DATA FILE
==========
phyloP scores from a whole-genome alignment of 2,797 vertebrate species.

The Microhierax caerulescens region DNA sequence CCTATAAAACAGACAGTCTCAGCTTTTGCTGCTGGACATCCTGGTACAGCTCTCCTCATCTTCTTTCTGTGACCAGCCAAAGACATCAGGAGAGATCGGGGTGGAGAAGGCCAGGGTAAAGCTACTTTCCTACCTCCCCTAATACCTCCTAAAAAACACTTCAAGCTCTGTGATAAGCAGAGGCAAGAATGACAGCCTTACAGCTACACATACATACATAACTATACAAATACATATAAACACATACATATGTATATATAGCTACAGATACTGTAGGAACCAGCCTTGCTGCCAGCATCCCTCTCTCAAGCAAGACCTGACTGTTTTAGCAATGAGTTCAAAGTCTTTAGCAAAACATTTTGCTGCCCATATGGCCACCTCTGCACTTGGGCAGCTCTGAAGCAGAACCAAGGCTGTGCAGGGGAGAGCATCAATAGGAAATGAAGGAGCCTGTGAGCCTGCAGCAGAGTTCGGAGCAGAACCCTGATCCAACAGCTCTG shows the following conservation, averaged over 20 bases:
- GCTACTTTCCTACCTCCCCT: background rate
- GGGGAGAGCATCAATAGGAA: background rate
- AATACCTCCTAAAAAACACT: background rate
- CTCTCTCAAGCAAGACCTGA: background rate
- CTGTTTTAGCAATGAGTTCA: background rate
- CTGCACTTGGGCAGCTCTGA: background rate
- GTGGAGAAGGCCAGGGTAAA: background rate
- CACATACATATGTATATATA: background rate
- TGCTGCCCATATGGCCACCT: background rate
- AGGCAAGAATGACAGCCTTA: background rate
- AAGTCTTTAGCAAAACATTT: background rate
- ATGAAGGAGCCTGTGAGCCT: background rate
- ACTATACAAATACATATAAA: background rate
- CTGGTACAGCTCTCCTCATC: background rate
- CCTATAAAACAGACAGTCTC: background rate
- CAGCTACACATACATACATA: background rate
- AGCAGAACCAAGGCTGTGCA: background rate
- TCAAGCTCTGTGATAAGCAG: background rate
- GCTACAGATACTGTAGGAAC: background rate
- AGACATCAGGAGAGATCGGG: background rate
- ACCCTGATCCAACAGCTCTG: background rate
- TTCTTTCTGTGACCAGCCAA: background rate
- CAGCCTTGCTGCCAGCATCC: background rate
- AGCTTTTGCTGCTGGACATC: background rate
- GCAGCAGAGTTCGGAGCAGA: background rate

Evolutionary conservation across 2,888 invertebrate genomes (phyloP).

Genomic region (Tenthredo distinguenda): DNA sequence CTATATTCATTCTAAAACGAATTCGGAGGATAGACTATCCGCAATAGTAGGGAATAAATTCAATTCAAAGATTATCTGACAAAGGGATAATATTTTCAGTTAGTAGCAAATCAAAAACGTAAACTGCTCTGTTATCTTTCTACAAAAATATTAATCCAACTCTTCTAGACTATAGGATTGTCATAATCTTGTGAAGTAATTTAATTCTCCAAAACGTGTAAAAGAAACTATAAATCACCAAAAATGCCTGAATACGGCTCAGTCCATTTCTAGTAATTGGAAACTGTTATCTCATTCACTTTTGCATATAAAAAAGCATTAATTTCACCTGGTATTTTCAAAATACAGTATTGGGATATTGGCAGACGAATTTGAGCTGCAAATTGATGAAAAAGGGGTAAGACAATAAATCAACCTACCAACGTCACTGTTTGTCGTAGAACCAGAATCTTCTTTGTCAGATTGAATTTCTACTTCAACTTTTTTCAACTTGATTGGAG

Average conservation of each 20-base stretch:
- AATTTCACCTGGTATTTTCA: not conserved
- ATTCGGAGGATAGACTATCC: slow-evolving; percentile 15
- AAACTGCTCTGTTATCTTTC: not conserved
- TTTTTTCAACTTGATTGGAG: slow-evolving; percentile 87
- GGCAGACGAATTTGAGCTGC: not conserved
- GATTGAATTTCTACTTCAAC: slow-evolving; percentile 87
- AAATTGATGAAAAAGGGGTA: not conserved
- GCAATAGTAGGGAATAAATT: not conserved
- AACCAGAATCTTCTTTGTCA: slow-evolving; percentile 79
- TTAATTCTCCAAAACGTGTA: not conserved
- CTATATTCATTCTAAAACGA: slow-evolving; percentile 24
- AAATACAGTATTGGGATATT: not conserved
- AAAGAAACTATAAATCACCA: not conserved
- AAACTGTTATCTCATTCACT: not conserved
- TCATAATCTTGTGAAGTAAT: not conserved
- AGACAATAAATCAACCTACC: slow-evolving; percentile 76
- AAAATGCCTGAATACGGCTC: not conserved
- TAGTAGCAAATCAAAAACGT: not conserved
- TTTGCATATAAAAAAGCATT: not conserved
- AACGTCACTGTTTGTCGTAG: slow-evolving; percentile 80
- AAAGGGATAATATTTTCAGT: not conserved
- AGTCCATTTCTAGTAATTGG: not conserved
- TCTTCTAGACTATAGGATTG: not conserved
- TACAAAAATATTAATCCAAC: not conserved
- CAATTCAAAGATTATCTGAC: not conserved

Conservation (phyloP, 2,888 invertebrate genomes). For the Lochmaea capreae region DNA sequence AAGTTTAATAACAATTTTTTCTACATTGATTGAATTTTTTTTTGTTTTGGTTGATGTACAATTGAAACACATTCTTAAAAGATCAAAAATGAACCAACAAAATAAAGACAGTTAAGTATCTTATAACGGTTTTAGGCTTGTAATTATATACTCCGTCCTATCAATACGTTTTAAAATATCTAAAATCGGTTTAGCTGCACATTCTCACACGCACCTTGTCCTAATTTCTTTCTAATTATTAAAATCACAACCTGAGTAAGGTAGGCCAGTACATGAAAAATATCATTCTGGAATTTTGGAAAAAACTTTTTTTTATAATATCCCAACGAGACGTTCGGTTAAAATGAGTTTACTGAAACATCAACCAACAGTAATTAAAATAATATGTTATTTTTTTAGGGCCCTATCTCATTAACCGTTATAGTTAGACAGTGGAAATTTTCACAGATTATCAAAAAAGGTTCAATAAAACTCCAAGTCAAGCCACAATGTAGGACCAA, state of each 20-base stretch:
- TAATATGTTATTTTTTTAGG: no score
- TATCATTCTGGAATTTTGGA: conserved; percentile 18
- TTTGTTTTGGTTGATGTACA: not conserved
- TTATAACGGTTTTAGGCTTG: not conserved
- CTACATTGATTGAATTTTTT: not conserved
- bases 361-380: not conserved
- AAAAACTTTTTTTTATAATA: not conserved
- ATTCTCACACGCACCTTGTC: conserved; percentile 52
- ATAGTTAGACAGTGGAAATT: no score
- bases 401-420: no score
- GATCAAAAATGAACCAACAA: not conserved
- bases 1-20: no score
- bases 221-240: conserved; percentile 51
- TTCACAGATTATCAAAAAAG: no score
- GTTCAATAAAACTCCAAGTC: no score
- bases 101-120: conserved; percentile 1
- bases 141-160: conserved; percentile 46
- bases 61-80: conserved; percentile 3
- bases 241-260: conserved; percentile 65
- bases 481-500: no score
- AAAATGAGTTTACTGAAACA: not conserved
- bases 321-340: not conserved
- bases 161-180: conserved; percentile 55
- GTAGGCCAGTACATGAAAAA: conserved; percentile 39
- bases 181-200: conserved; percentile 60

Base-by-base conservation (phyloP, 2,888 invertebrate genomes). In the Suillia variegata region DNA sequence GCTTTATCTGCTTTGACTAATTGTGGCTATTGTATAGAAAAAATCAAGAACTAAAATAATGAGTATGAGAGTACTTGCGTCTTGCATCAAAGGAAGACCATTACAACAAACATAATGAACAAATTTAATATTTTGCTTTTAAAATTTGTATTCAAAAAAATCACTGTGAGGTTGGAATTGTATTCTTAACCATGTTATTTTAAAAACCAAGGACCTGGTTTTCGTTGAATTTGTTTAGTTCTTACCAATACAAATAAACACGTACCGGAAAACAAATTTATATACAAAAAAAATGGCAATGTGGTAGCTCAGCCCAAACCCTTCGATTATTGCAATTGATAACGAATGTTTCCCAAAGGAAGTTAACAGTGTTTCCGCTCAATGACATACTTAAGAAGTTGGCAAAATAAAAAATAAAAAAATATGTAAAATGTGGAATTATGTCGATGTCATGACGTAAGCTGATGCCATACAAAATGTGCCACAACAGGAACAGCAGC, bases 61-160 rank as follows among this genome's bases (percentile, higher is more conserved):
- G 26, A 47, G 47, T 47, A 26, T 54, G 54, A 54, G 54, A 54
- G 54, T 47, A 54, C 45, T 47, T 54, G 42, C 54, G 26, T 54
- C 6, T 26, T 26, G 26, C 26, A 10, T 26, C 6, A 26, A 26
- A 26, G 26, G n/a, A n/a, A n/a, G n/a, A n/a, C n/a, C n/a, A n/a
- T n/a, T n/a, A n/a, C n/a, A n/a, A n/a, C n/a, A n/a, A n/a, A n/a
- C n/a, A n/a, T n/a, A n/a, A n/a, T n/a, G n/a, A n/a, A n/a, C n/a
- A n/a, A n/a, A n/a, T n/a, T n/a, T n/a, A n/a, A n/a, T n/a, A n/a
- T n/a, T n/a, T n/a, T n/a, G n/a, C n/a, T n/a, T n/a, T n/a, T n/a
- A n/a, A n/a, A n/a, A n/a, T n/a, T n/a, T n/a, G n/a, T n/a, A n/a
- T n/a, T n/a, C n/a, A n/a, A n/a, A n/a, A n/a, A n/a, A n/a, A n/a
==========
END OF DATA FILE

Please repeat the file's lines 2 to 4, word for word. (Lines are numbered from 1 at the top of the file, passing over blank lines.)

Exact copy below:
The Microhierax caerulescens region DNA sequence CCTATAAAACAGACAGTCTCAGCTTTTGCTGCTGGACATCCTGGTACAGCTCTCCTCATCTTCTTTCTGTGACCAGCCAAAGACATCAGGAGAGATCGGGGTGGAGAAGGCCAGGGTAAAGCTACTTTCCTACCTCCCCTAATACCTCCTAAAAAACACTTCAAGCTCTGTGATAAGCAGAGGCAAGAATGACAGCCTTACAGCTACACATACATACATAACTATACAAATACATATAAACACATACATATGTATATATAGCTACAGATACTGTAGGAACCAGCCTTGCTGCCAGCATCCCTCTCTCAAGCAAGACCTGACTGTTTTAGCAATGAGTTCAAAGTCTTTAGCAAAACATTTTGCTGCCCATATGGCCACCTCTGCACTTGGGCAGCTCTGAAGCAGAACCAAGGCTGTGCAGGGGAGAGCATCAATAGGAAATGAAGGAGCCTGTGAGCCTGCAGCAGAGTTCGGAGCAGAACCCTGATCCAACAGCTCTG shows the following conservation, averaged over 20 bases:
- GCTACTTTCCTACCTCCCCT: background rate
- GGGGAGAGCATCAATAGGAA: background rate